A detailed understanding of atmospheric boundary layer (ABL) processes is key to improve forecasting of pollution dispersion and cloud dynamics in the context of future climate scenarios. International networks of automatic lidars and ceilometers (ALC) are gathering valuable data that allow for ABL layers to be derived in near real time. A new generation of advanced methods to automatically detect the ABL heights now exist. However, diversity in ALC models means these algorithms need to be tailored to instrument-specific capabilities. Initial evaluation of the advanced algorithms STRATfinder (for application to high signal-to-noise ratio (SNR) ALC observations) and CABAM (low-SNR measurements) to automatically derive ABL heights indicates promising performances (Kotthaus et al. 2020).
In the framework of the ABL testbed project (funded by ICOS, ACTRIS and E-PROFILE) the two algorithms are now being assessed for application in an operational network setting, such as EUMETNET E-PROFILE. A subset of 11 E-PROFILE sites in a range of geographical and land cover settings across Europe are selected where data from low-SNR and/or high-SNR ALC are available for multiple years. Automatic layer detection is implemented, including instrument-specific corrections and calibrations. Algorithm performance for layer height detection is being evaluated via comparison of results from different ALC and by including reference data from thermodynamic- and turbulence derived layer heights from radiosondes and other ground-based profiling sensors where available. Recommendations are formulated for implementation of automatic ABL height retrievals across a diverse sensor network. A prime example of collaborations within the EU COST action PROBE on profiling the atmospheric boundary layer, the ABL testbed is a crucial step towards harmonised ABL height products at the European scale.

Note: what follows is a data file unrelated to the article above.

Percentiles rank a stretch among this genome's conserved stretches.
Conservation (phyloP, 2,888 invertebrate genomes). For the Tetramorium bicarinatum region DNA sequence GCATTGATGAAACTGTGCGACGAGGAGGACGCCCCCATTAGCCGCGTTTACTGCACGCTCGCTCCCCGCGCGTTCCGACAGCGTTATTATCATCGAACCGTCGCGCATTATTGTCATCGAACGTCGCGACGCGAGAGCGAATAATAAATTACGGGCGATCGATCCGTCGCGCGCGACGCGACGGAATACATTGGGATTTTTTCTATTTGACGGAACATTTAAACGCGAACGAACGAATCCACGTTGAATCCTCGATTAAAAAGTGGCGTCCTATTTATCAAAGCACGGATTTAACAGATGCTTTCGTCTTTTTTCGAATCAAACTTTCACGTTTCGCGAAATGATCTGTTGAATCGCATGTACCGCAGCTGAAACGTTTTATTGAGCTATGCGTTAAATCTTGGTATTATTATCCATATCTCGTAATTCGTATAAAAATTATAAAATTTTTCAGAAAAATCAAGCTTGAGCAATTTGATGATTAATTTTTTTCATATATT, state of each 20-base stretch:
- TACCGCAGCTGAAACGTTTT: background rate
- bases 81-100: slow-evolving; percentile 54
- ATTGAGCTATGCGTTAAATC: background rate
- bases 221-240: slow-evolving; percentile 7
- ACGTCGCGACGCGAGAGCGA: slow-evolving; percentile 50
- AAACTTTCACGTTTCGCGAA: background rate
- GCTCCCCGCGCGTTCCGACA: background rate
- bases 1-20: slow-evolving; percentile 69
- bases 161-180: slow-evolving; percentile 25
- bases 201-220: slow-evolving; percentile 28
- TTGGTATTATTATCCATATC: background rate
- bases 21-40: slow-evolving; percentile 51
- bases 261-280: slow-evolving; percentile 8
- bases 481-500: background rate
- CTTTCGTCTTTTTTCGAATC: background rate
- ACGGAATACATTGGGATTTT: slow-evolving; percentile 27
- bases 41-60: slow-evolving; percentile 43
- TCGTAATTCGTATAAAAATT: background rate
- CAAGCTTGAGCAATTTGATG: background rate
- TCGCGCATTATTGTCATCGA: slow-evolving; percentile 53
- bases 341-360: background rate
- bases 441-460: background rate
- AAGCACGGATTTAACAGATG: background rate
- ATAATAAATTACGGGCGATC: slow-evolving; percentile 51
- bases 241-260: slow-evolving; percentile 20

Kotthaus, S, M Haeffelin, MA Drouin, JC Dupont, S Grimmond, A Haefele, M Hervo, Y Poltera, M Wiegner, 2020: Tailored Algorithms for the Detection of the Atmospheric Boundary Layer Height from Common Automatic Lidars and Ceilometers (ALC). Remote Sens, 12, 3259, DOI: 10.3390/rs12193259.
Mariana Adam (7), Lucas Alados Arboledas (8), Petra Bauerová (9), Frank Beyrich (10), Juan Antonio Bravo Aranda (8), Joelle C Buxmann (11), Nico Cimini (12), Ewan O'Connor (13), Henri Diémoz (14), Alessio Golzio (15), Marijn de Haij (16), Michal Heliasz (17), Anne Hirsikko (13), Steven Knoop (16), Pauline Martinet (18), Anca Nemuc (7), Pavla Skrivankova (9), Myles Turp (11) 7) National Institute of Research and Development for Optoelectronics, INOE, Romania; 8) University of Granada, Spain; 9) Czech Hydrometeorological Institute, CHMI, Czech Republic; 10) DWD, Germany; 11) MetOffice, UK; 12) CNR-IMAA, Italy, 13) Finnish Meteorological Institute (FMI), Finland; 14) ARPA Valle d'Aosta, Italy; 15) University of Turin, Italy; 16) KNMI – Royal Netherlands Meteorological Institute, Netherlands; 17) Lund University, Sweden; 18) CNRM, Université de Toulouse, Météo-France, CNRS, Toulouse, France
How to cite: Kotthaus, S., Haeffelin, M., Drouin, M.-A., Laplace, C., Bouffies-Cloche, S., Ruefenacht, R., Dupont, J.-C., Haefele, A., Collaud Coen, M., Hervo, M., and Rivier, L. and the co-authors: Automatic detection of atmospheric boundary layer heights at European scale (ABL testbed), EMS Annual Meeting 2021, online, 6–10 Sep 2021, EMS2021-383, https://doi.org/10.5194/ems2021-383, 2021.